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Mt Tambuyukon - A Well-Kept Secret


Sabah Parks has plans to allow public access to Mt Tambuyukon in the near future. Presently, interested trekkers can either go through a licensed tour operator or apply for the permits from Sabah Parks and hire registered guides for their expedition.  

“But we only approve permits based on a case-to-case basis,” said Eric Wong, head of enforcement and operations. “We try to gauge the intentions of these trekkers, and (if applicable) the reputation of the adventure tour companies who are taking the group up.” 

Even TYK Adventure Tours, a licensed tour operator, is cautious about accepting just anyone, managing director Tham Yau Kong said.  

“If we think they are insincere, we will turn down the request to guide them,” said Tham.

Though relatively unknown, the mountain is not spared from pillaging and vandalism by irresponsible visitors or illegal traders. 

In 1999, several Thai nationals were prosecuted in the Ranau district court for stealing the highly-priced gaharu from Tambuyukon’s forest, Wong said.  

The gaharu tree produces a fragrant wood known as sandalwood in the West. Great at retaining scents, the oil extracted from the wood is used for making perfume, soap and incense. The leading supplier of gaharu, Malaysia has exported more than RM50 million worth of gaharu in the last five years (based on statistics from the Malaysian Timber Council). In August this year, five Sarawakians were sentenced to 16 months jail for stealing gaharu near Poring, Wong added.  

To protect and conserve the mountain’s endemic species and biodiversity, Sabah Parks also has to ensure minimal human traffic by allowing only a maximum of nine people per group, per visit. In one year, less than 100 visitors set foot on Tambuyukon, Wong said. Most of the trekkers are environmentalists, researchers, and nature society or mountaineering club members.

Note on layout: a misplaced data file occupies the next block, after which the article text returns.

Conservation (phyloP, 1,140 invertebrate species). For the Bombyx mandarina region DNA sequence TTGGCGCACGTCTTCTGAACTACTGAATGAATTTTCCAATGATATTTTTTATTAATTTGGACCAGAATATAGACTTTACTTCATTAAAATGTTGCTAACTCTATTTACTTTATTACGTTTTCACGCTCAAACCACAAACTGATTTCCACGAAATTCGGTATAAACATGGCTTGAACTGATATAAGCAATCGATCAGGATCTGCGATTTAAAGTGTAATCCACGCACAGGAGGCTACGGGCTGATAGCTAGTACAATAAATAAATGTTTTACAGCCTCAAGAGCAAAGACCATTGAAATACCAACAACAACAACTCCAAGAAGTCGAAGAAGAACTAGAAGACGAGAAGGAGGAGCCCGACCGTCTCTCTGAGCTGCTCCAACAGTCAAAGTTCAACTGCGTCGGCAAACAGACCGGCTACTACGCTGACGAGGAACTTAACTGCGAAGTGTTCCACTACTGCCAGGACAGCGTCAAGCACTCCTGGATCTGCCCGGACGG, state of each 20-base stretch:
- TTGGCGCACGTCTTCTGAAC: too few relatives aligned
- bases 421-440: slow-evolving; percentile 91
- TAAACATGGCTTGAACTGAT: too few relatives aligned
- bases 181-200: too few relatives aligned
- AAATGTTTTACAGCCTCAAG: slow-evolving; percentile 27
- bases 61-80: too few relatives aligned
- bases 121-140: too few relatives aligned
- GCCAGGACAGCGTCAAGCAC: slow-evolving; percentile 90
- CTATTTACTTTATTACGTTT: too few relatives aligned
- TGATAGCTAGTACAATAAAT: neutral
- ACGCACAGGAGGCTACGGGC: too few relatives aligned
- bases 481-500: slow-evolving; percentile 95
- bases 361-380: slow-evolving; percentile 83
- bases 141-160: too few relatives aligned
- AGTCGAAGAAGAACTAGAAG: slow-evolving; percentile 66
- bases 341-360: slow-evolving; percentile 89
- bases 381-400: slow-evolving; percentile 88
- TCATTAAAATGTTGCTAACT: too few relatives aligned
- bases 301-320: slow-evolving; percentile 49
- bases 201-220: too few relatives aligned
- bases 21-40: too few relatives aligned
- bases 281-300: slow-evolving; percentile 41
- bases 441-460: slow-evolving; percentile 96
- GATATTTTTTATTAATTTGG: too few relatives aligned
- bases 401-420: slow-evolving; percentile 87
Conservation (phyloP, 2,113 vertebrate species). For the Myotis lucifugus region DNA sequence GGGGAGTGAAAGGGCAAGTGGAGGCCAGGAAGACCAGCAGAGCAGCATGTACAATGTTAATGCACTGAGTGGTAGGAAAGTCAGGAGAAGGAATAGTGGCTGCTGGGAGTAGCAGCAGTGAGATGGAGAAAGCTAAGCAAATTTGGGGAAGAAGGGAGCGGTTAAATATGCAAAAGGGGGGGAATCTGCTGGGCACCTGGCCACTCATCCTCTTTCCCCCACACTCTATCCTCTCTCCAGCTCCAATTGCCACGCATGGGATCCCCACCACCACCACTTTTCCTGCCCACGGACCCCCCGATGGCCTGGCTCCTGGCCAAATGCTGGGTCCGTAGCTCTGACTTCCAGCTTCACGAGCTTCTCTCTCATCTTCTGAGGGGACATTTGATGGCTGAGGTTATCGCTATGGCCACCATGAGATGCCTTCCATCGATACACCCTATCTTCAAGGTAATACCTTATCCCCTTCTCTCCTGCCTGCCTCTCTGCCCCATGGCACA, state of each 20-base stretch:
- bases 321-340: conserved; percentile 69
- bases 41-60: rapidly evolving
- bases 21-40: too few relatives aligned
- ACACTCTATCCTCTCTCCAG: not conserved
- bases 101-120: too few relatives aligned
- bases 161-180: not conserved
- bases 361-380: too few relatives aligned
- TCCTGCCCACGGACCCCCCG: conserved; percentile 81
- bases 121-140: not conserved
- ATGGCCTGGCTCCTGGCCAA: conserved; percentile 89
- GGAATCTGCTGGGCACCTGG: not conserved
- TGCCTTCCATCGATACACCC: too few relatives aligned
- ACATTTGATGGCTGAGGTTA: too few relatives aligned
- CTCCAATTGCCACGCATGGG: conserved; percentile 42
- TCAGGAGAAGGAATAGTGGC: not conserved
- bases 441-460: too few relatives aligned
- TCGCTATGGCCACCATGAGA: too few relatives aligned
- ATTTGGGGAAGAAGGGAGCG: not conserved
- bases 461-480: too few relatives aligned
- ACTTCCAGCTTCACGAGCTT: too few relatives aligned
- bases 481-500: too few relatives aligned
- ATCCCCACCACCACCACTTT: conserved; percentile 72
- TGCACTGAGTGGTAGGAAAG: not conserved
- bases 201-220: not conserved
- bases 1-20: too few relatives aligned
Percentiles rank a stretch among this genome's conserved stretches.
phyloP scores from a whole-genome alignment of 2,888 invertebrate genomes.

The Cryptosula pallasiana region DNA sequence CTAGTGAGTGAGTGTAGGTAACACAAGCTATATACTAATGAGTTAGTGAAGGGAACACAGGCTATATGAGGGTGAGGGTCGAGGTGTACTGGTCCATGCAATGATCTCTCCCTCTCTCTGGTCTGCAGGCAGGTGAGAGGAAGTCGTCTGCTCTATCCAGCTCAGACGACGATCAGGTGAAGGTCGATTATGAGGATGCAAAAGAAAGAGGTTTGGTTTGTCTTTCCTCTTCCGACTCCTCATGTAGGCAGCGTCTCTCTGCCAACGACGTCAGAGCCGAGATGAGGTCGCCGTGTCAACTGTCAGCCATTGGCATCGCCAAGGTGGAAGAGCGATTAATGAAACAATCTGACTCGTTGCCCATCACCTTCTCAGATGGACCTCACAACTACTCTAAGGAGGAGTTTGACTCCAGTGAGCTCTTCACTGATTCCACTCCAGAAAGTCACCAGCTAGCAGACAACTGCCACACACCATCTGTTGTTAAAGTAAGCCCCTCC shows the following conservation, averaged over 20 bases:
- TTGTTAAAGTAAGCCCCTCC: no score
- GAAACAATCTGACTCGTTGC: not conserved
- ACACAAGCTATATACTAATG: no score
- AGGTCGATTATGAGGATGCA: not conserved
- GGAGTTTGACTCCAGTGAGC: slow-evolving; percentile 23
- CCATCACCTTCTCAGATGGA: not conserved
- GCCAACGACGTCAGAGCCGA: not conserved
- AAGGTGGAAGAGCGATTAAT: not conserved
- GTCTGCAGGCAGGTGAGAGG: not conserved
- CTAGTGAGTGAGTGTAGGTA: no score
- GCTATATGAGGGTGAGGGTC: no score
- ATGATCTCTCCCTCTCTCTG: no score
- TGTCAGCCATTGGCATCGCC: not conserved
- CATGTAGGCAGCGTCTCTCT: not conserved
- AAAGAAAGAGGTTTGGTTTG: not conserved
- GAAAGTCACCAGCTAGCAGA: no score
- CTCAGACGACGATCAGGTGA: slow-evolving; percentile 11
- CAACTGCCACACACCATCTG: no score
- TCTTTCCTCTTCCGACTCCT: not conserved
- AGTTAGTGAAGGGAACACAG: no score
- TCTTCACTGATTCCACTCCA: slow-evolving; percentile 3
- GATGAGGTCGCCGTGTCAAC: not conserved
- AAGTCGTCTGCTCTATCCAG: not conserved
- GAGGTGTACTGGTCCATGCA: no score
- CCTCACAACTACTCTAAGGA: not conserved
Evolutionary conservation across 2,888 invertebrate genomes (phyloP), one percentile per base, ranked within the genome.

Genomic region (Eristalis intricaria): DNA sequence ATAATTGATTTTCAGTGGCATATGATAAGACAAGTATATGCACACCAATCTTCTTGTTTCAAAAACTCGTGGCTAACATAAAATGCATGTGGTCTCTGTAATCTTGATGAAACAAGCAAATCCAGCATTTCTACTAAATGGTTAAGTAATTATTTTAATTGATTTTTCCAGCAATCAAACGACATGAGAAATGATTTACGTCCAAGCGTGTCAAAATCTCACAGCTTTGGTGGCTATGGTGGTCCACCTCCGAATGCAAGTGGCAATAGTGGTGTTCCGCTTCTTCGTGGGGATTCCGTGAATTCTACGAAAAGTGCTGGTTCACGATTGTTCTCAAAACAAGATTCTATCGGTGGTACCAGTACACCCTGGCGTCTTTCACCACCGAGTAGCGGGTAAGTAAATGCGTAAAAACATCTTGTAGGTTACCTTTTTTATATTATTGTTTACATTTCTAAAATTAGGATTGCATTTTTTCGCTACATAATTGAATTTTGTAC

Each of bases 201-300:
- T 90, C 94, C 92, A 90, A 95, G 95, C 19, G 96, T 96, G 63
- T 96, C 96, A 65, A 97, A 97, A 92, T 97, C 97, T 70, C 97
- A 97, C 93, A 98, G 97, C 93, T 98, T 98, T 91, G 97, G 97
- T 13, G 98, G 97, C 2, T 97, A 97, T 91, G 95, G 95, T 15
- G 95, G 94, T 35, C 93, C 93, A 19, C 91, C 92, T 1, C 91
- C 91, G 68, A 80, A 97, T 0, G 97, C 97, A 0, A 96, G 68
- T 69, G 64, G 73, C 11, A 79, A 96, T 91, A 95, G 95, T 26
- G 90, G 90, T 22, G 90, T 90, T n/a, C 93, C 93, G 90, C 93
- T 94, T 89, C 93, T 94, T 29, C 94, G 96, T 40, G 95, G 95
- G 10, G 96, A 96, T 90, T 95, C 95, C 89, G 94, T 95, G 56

On our trek, we came across a group of Kinabalu Park rangers, led by chief park ranger Martin Moguring, on a recce trip. The rangers were checking out the trail conditions and looking at the possibility of setting up ranger stations at campsites, Moguring said.  

Although Moguring, 40, has worked under Kinabalu Park management for 21 years, it’s his first time coming to Tambuyukon. “It’s very unique compared to the other parts of Kinabalu Park,” Moguring attested. “Especially the impressive ultramafic rocks and variety of pitcher plants.”  

“But I’m not satisfied because I can’t see the view of Mt Kinabalu from the summit due to the fog,” he quipped, smiling. (Moguring is one of the two Malaysians who were members of the Malaysian-British Expedition who successfully abseiled Low’s Gully in 1998.)   

Patrols aside, the rangers also work with residents from nearby villages who will report any illegal activities within the park boundary, Moguring added.  

Wong said future plans to build a ranger station at Kg Manggis and several sub-stations along the trail will allow stricter enforcement and proper maintenance of the mountain.  

“Aside from vandalism, we want to prevent accidents because the trail is difficult and dangerous,” Wong explained. “We don’t want people to get injured because of the lack of experience and physical fitness.”  

But any plans for the mountain will include the nearby community’s involvement, Wong concluded. Sabah Parks also trains Kg Manggis locals like our guide Awang, and registers them as official guides for Tambuyukon. But the long-term plan is to increase awareness among the locals on the benefits of conserving the mountain’s treasures to encourage visitors, thus bringing in jobs and providing a source of income.

Source: The Star

Related Article: Mt. Tambuyukon - Paradise Unscathed

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